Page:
The muffin was the best part of yesterday’s breakfast and I wonder if they make their own. The whole purchase cost £5.60 and I am not too keen on going back.

This morning I caught the 7am train and I went by Starbucks for porridge and coffee. They apologised for yesterday’s lack of ingredients and didn’t charge me. The latte is comforting and the porridge is served with dried fruit and tastes great.

For me, Starbucks wins hands down and the service at Bristol Temple Meads is exceptional.

Caffe Gusto, British Empire & Commonwealth Museum, Clock Tower Yard, Temple Meads, Bristol, BS1 6QH
Starbucks, Temple Quay, 1 Temple Square, Unit A, Restaurant/Bar Cafe 2, Bristol, Bristol, City of BS1 6EB

Transported: On Schedule

I step outside the Bristol Parkway station five years ago and notice nothing in particular. My then boyfriend and I are visiting for the weekend and hadn’t yet learnt which of the Bristol stations is actually near the city centre. Knowing what we know now, we would have got back on a train and been at Temple Meads in eight minutes. Instead we took a bus and spent over half an hour being driven back through Lockleaze and Fishponds.

These days I pass through Parkway almost daily and I know not to get out. It’s usually the people that get in who are the problem and I hope they don’t take this personally because I’m pretty sure they see us in a similar way. I have no idea where the train stops before it gets to Temple Meads so I can sympathise with those who look upon us as simply seat invaders.

Not all trains are the same of course and over the last four years I have travelled on a range of services between 0627 and 0900 to get to work. The 0627 gets me to my desk sometime between 0745 and 0800 and is the loveliest service. There are nine carriages and barely any passengers. The service goes to Edinburgh so I guess it gets a little busier but from Bristol Temple Meads I usually get a table seat and a carriage all to myself.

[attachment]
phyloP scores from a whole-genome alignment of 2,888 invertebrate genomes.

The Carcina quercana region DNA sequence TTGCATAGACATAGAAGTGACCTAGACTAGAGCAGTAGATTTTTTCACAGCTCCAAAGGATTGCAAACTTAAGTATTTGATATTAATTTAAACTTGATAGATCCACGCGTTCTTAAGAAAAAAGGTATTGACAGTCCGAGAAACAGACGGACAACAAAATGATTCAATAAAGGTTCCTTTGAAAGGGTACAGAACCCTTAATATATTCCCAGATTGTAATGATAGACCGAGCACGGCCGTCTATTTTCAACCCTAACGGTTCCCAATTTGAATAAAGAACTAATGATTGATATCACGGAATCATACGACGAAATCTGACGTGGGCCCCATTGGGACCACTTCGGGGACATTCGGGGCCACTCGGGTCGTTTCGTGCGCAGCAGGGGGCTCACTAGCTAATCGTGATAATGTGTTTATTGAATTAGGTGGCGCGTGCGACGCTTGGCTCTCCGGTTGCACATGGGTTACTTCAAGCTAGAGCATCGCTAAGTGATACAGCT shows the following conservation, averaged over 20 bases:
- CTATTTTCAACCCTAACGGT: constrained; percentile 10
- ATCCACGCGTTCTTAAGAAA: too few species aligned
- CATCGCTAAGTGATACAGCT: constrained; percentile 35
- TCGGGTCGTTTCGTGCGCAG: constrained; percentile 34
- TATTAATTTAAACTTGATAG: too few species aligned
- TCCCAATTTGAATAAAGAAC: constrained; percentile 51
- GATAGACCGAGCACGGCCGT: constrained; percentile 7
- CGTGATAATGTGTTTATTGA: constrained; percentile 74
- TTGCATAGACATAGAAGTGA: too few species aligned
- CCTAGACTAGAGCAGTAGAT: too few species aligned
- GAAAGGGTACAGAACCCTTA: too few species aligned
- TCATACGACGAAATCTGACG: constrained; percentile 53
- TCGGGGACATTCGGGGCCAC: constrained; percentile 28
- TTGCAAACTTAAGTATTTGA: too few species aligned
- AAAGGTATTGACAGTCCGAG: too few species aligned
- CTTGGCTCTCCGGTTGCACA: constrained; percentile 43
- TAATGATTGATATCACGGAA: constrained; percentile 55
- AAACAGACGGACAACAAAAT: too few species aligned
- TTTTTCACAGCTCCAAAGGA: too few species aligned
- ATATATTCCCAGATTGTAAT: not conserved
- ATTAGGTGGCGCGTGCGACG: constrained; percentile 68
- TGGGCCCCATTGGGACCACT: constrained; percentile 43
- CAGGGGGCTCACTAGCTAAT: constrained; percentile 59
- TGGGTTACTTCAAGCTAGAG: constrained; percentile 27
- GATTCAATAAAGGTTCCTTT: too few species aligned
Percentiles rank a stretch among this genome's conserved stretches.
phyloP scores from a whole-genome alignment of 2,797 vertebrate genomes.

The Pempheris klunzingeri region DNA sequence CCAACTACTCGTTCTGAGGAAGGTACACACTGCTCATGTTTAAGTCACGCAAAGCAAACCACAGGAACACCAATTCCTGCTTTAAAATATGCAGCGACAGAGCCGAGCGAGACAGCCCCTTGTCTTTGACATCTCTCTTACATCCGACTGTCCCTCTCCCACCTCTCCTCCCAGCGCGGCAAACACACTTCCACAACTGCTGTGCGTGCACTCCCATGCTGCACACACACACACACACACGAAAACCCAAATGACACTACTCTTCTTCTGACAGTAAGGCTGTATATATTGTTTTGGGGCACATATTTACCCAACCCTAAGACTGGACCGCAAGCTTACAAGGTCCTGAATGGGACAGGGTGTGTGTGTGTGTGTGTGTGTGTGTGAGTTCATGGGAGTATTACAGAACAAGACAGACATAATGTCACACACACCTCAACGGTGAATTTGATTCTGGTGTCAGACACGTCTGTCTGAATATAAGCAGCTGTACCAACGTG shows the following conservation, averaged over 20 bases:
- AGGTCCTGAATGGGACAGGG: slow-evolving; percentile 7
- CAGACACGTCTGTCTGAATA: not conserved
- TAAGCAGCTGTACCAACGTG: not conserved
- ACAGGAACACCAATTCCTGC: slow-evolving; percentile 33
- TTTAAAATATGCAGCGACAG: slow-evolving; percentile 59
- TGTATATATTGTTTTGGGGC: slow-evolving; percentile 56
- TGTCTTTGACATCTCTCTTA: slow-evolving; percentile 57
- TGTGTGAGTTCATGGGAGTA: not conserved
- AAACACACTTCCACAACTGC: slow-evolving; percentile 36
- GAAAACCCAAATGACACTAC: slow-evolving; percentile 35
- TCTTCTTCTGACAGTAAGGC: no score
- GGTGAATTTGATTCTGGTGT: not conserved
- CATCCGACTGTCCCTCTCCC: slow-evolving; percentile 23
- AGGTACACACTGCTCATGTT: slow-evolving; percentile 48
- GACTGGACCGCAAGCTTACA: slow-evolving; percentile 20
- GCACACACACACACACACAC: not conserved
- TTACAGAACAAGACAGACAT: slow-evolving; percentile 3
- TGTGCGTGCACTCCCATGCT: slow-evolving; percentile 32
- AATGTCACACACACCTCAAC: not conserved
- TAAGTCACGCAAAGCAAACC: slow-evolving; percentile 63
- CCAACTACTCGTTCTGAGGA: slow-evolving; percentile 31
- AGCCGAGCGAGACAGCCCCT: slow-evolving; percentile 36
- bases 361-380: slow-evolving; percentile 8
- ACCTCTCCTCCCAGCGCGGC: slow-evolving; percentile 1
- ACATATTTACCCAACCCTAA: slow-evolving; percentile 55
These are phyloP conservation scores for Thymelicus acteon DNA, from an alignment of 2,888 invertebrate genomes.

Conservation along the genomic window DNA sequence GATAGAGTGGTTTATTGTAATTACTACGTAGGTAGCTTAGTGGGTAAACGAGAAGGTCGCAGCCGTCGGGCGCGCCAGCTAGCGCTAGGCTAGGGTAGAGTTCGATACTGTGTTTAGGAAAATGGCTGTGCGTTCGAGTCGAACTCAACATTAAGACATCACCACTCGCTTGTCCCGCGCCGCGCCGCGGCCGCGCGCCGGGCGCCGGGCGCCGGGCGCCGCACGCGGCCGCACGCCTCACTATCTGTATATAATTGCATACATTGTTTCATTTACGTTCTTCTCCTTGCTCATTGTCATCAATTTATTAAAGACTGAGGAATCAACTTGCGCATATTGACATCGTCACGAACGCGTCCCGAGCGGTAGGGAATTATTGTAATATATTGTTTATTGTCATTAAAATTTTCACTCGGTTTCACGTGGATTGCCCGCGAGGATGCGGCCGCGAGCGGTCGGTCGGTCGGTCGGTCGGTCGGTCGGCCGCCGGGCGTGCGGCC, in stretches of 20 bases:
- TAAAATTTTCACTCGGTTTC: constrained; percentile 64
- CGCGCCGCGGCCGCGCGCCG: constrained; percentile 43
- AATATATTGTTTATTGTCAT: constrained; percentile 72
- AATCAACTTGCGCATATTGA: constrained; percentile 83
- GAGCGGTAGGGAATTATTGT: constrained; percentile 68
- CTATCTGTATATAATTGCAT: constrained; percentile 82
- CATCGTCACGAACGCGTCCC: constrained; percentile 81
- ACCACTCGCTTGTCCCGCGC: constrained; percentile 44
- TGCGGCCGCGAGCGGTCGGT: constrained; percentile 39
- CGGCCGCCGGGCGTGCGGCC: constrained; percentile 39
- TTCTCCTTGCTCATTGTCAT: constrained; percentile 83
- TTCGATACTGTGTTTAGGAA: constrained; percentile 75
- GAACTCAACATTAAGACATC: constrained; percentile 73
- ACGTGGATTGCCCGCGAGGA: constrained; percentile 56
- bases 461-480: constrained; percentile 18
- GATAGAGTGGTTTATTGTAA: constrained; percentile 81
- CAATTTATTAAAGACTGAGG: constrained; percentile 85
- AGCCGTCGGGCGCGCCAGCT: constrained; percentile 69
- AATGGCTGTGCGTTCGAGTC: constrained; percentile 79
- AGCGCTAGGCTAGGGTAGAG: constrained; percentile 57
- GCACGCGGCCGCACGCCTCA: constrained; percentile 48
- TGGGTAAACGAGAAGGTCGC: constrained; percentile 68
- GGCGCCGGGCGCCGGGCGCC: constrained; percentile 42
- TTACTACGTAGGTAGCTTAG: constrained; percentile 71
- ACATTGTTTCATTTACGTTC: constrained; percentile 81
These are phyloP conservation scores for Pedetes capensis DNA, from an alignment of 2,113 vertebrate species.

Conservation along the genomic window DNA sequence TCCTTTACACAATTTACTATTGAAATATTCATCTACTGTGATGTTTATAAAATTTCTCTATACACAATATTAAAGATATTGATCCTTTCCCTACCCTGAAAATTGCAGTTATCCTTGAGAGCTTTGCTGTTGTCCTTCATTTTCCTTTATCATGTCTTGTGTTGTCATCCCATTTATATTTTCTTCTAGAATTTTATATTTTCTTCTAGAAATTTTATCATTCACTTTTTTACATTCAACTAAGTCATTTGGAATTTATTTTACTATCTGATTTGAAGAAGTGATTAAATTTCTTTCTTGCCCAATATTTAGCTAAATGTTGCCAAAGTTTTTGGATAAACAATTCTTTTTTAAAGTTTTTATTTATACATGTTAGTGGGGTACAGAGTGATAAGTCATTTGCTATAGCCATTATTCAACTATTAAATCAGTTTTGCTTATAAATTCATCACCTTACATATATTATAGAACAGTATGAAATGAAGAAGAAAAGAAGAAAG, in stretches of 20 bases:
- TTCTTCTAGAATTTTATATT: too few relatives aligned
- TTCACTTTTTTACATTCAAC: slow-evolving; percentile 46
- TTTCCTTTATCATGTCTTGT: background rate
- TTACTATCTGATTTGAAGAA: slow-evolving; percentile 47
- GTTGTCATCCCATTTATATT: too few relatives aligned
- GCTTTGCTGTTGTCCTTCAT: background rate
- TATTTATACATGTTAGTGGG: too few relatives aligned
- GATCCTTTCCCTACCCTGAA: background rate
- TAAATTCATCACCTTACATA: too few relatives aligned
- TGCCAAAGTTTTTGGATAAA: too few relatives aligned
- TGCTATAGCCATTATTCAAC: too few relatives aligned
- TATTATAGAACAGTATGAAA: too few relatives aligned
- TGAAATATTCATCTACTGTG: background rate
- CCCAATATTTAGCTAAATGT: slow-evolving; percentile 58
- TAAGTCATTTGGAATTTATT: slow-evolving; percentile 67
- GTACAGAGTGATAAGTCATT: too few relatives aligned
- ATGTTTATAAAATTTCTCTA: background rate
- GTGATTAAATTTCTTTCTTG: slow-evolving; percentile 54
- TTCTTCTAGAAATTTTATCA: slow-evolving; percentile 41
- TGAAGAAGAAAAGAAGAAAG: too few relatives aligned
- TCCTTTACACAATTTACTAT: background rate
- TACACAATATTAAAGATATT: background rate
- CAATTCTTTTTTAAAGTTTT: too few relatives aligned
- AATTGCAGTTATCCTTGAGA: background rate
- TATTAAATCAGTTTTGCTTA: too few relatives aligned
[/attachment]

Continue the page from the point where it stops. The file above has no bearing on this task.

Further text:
The 0700 is busier during summer but quiet later on so a seat is always guaranteed. The 0730 is a nightmare with only four coaches including first class. The Parkway people are sometimes left with the corridors and aisle as their only choice for travel and I undoubtedly have to share with someone else. The eight o’clock is not so bad and then we get to off-peak tickets so the trains get busier on their way to Manchester or Edinburgh.

I don’t seem to notice the Parkway people so much on the way home. They drift out with barely a glance back. There are fellow commuters who I chat to and it’s not until they stare blankly as I mention the 0730 delay or the 0800 being packed that I realise who they are. “The 0740” they correct me with barely a flicker or “the 0810”. One has been commuting for 19 years and is the veteran among us. My four years seem a little mediocre compared to K’s seven but then I am far more seasoned than barely eight month traveller who may be getting a job in the Bristol City Centre. I don’t blame her. I enjoy my commute but some days having three hours less travel would be bliss.

All this occurs during normal service, and while I am always surprised to say this, normal service seems to happen a lot. On the infrequent occasion when things don’t go to plan the delays seem to drag. After a recent night out in Cheltenham the driver announced quite enthusiastically that we would be arriving 20 minutes early but to Parkway and not to Temple Meads.

The Engineering works  scheduled for that evening had been cancelled and the train would wait at an empty station and then arrive at Temple Meads half an hour later. From 42 minutes, the journey lasted over an hour and it’s probably the only time in my commuting history that it felt like Parkway got the better deal.

bristol train station

Transported: to the end of the line

The Monday that just passed, brought back memories of previous long queues, and the usual feeling of relief, as I tended to pass by with my monthly ticket. This time there was less satisfaction as I had to wait along with more than 80 other people, some outside the side door of the station. With 10 minutes before my train left, I knew I’d missed it but I did gain some time to think about why the queues were so long and clustered around certain days.